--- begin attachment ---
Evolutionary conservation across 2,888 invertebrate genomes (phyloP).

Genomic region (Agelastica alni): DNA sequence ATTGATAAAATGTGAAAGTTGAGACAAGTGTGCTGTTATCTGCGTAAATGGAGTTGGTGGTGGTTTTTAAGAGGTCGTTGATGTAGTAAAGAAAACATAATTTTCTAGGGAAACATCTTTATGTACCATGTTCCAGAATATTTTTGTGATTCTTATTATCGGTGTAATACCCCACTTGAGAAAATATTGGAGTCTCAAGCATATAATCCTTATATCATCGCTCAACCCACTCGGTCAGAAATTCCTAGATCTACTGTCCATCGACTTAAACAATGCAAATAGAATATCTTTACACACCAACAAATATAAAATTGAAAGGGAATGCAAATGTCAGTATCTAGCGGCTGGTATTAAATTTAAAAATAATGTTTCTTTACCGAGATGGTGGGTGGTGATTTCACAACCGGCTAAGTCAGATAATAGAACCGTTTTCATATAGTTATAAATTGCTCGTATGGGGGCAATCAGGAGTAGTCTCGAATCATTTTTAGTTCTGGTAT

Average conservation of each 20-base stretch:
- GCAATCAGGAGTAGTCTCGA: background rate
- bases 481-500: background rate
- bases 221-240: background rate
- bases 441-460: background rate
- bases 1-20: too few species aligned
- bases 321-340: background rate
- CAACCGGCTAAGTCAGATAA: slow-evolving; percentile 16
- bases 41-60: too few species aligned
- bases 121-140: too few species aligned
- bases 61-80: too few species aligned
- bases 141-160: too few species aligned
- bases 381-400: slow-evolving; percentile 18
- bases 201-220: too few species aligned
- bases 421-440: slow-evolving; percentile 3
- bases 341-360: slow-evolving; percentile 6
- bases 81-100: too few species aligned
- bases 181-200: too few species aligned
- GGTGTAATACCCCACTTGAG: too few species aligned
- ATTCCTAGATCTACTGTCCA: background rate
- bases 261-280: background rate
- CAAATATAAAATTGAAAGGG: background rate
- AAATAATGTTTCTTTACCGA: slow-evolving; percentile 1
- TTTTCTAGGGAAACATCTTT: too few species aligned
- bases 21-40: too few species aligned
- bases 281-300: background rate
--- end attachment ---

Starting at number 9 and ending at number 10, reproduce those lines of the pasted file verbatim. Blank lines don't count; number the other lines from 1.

- bases 321-340: background rate
- CAACCGGCTAAGTCAGATAA: slow-evolving; percentile 16